BL = drive type (AT/PS2 floppies only)
CH = low eight bits of maximum cylinder number
CL = maximum sector number (bits 5-0)
high two bits of maximum cylinder number (bits 7-6)
DH = maximum head number
DL = number of drives
ES:DI -> drive parameter table (floppies only)
...
I think this is a very old obsolete function, but if
your BIOS is that old too ...

look at the weird bit distribution in CX and if DH
reports more than 0f heads it's a fake extension.
And such fakes may are also be used in the MBR CHS,
not necessarily with equal meaning.and then check
on INT1321 to see another CHS fake interpretation.
with only 4 bits defined for DH there is too much
room for various extension methods.
Ie: bit 5-7 of DH become bit 8-10 of max cylinder
bit 4 of DH become bit 6 of sectors/track.
have seen others as well.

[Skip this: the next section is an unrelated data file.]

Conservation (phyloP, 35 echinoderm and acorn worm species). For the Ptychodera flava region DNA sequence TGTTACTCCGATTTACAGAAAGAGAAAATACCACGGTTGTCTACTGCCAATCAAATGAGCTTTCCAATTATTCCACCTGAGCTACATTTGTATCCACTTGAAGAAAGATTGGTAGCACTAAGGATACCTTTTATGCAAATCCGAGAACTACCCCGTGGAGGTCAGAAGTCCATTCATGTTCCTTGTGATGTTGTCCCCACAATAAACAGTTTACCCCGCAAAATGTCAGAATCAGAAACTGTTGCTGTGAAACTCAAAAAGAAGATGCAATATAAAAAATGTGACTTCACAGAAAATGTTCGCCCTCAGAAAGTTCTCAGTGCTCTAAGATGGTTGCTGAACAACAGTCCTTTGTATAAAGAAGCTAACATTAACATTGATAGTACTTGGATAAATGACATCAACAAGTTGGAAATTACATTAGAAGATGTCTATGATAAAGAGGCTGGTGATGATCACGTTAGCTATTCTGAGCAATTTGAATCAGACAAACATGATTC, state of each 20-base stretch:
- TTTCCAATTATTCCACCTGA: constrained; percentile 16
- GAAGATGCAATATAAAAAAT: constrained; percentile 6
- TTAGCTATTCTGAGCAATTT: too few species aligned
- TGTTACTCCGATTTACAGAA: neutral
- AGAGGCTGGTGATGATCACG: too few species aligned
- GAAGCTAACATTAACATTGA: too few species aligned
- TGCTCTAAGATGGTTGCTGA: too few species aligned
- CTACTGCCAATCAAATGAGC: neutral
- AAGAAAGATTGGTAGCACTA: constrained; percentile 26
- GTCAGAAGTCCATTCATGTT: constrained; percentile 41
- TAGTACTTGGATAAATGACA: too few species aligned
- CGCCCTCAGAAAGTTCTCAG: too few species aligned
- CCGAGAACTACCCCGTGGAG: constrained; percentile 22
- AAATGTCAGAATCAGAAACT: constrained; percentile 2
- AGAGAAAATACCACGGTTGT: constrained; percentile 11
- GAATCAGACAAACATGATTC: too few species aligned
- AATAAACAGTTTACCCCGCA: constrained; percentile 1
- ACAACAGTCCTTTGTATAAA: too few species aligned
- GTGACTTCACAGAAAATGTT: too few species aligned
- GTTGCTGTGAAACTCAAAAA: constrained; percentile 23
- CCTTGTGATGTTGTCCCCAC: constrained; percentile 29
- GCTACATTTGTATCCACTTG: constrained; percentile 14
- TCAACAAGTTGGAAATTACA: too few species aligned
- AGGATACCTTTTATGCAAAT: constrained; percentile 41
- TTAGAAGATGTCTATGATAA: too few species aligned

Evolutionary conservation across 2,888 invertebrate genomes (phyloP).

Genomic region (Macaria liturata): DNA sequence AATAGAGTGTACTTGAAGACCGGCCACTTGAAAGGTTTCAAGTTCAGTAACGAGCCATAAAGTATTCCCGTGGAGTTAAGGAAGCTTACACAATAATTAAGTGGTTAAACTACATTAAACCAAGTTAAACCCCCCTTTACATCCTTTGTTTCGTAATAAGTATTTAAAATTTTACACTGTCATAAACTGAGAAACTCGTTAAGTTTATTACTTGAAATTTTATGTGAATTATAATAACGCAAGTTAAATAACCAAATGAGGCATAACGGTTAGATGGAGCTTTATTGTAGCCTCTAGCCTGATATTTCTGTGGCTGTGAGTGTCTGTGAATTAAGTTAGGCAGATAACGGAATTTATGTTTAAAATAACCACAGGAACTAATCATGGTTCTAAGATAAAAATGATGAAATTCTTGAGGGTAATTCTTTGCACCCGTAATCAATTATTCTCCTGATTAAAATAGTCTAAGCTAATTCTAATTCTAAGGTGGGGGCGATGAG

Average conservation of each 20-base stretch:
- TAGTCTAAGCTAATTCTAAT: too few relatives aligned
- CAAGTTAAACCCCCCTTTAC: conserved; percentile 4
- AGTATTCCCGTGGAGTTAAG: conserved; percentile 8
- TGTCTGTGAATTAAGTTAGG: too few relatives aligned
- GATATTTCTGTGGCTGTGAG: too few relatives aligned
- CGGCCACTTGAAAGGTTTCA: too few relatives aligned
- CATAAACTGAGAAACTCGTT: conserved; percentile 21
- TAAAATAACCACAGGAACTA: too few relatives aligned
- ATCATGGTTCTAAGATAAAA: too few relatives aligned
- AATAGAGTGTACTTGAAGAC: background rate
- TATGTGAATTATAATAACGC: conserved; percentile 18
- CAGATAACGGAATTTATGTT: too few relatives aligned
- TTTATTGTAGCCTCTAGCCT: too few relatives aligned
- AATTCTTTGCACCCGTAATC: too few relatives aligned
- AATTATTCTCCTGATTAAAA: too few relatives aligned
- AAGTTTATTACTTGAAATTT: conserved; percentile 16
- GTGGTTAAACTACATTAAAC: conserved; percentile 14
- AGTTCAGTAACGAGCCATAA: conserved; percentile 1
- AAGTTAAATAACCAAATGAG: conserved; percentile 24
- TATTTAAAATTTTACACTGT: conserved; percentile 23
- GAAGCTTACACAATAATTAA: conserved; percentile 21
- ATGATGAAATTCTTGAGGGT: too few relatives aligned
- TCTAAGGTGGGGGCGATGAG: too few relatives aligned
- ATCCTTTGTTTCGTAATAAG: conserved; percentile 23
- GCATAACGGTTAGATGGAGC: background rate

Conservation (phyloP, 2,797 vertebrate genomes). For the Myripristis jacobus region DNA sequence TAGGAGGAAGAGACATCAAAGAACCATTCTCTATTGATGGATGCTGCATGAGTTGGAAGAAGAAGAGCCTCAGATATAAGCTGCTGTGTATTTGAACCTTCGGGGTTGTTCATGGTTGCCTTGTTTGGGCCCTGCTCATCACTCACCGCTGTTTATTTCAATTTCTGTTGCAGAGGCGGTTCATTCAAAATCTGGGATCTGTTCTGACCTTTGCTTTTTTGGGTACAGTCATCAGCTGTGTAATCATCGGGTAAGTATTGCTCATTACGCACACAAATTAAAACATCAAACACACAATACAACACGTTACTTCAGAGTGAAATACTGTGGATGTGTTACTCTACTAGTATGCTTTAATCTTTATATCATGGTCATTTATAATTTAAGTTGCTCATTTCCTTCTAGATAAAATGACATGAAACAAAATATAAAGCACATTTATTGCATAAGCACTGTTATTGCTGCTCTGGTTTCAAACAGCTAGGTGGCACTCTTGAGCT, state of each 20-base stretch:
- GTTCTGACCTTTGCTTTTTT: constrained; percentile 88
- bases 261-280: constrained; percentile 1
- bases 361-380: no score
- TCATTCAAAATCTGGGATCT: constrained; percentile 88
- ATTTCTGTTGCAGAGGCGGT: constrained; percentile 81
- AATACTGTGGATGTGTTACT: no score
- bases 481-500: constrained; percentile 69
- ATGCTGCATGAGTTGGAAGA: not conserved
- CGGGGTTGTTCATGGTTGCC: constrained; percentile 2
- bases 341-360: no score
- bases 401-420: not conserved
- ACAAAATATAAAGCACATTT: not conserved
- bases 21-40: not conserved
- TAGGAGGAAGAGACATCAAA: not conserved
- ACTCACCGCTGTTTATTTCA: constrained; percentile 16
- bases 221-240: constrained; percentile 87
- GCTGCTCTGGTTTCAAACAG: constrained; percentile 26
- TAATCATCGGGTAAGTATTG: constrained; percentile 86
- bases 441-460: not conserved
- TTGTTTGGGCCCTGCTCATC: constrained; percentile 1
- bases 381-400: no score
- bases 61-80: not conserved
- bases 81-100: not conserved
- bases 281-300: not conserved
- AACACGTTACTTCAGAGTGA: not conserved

the I/O-port Identify Drive is lesser weird :)
and even ATA7 tell that geometry entry is obsolete,
it is still there on all HDs I checked on.

> Note that if I wanted something modern I could just
> stick with LBA.

hard to imagine that 50 year old stuff is still around.
__
wolfgang

Joe Monk

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Apr 10, 2022, 9:05:16 PMApr 10
to

> Someone has reported the "University Challenge" disk,
> which is only 40 MB instead of the normal 1 GB, not
> working on Hyper V under Windows 11.
>

Windows 11 Hyper-V secure boot is turned on by default - also requires TPM. So if you dont support those things, you will probably not be able to boot.

Joe

muta...@gmail.com

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Apr 16, 2022, 3:29:53 PMApr 16
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On Saturday, April 2, 2022 at 11:23:26 PM UTC+11, muta...@gmail.com wrote:

> Is there anything wrong with INT 13H AH=08H?
>
> Note that if I wanted something modern I could just
> stick with LBA.

Note that using INT 13H AH=08H to obtain the drive
configuration solved the problem.

But then I decided to start debugging the FAT32 boot
sector, and I fixed that, and switched to that for my
main needs, and used LBA so that I could support
drives bigger than 8 GB.

BFN. Paul.